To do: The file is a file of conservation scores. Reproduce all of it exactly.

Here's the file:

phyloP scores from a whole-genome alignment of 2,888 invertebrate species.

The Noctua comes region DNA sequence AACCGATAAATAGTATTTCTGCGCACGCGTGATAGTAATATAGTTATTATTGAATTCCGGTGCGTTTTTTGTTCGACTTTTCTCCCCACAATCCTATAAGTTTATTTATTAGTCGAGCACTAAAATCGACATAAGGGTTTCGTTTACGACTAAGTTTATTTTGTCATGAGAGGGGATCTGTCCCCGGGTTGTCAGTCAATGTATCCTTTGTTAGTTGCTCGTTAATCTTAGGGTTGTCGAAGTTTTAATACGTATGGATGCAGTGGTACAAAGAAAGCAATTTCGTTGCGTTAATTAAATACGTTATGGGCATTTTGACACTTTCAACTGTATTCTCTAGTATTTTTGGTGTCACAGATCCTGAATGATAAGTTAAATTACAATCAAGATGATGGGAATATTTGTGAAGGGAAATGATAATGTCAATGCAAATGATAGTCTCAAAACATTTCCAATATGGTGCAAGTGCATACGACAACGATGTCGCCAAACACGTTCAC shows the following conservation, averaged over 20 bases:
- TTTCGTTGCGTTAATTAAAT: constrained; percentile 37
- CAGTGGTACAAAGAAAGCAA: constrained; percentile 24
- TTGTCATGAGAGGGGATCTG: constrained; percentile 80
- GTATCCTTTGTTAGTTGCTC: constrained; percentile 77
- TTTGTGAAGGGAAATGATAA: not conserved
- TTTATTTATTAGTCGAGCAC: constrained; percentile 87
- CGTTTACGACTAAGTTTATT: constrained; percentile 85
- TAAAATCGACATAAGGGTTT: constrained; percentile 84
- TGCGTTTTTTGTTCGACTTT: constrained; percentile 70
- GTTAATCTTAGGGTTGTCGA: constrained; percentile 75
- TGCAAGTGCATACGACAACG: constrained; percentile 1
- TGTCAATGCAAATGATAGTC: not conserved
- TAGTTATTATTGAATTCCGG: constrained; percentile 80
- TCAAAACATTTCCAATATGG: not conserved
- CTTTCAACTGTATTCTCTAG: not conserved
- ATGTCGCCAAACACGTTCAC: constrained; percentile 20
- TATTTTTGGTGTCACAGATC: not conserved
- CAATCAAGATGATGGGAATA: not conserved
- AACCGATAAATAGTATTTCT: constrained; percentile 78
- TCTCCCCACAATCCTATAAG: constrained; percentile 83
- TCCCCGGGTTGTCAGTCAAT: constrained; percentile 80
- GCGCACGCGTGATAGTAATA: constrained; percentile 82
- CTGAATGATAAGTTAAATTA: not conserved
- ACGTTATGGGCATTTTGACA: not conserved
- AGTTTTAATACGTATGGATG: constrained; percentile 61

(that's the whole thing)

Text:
phyloP scores from a whole-genome alignment of 2,888 invertebrate species.

The Noctua comes region DNA sequence AACCGATAAATAGTATTTCTGCGCACGCGTGATAGTAATATAGTTATTATTGAATTCCGGTGCGTTTTTTGTTCGACTTTTCTCCCCACAATCCTATAAGTTTATTTATTAGTCGAGCACTAAAATCGACATAAGGGTTTCGTTTACGACTAAGTTTATTTTGTCATGAGAGGGGATCTGTCCCCGGGTTGTCAGTCAATGTATCCTTTGTTAGTTGCTCGTTAATCTTAGGGTTGTCGAAGTTTTAATACGTATGGATGCAGTGGTACAAAGAAAGCAATTTCGTTGCGTTAATTAAATACGTTATGGGCATTTTGACACTTTCAACTGTATTCTCTAGTATTTTTGGTGTCACAGATCCTGAATGATAAGTTAAATTACAATCAAGATGATGGGAATATTTGTGAAGGGAAATGATAATGTCAATGCAAATGATAGTCTCAAAACATTTCCAATATGGTGCAAGTGCATACGACAACGATGTCGCCAAACACGTTCAC shows the following conservation, averaged over 20 bases:
- TTTCGTTGCGTTAATTAAAT: constrained; percentile 37
- CAGTGGTACAAAGAAAGCAA: constrained; percentile 24
- TTGTCATGAGAGGGGATCTG: constrained; percentile 80
- GTATCCTTTGTTAGTTGCTC: constrained; percentile 77
- TTTGTGAAGGGAAATGATAA: not conserved
- TTTATTTATTAGTCGAGCAC: constrained; percentile 87
- CGTTTACGACTAAGTTTATT: constrained; percentile 85
- TAAAATCGACATAAGGGTTT: constrained; percentile 84
- TGCGTTTTTTGTTCGACTTT: constrained; percentile 70
- GTTAATCTTAGGGTTGTCGA: constrained; percentile 75
- TGCAAGTGCATACGACAACG: constrained; percentile 1
- TGTCAATGCAAATGATAGTC: not conserved
- TAGTTATTATTGAATTCCGG: constrained; percentile 80
- TCAAAACATTTCCAATATGG: not conserved
- CTTTCAACTGTATTCTCTAG: not conserved
- ATGTCGCCAAACACGTTCAC: constrained; percentile 20
- TATTTTTGGTGTCACAGATC: not conserved
- CAATCAAGATGATGGGAATA: not conserved
- AACCGATAAATAGTATTTCT: constrained; percentile 78
- TCTCCCCACAATCCTATAAG: constrained; percentile 83
- TCCCCGGGTTGTCAGTCAAT: constrained; percentile 80
- GCGCACGCGTGATAGTAATA: constrained; percentile 82
- CTGAATGATAAGTTAAATTA: not conserved
- ACGTTATGGGCATTTTGACA: not conserved
- AGTTTTAATACGTATGGATG: constrained; percentile 61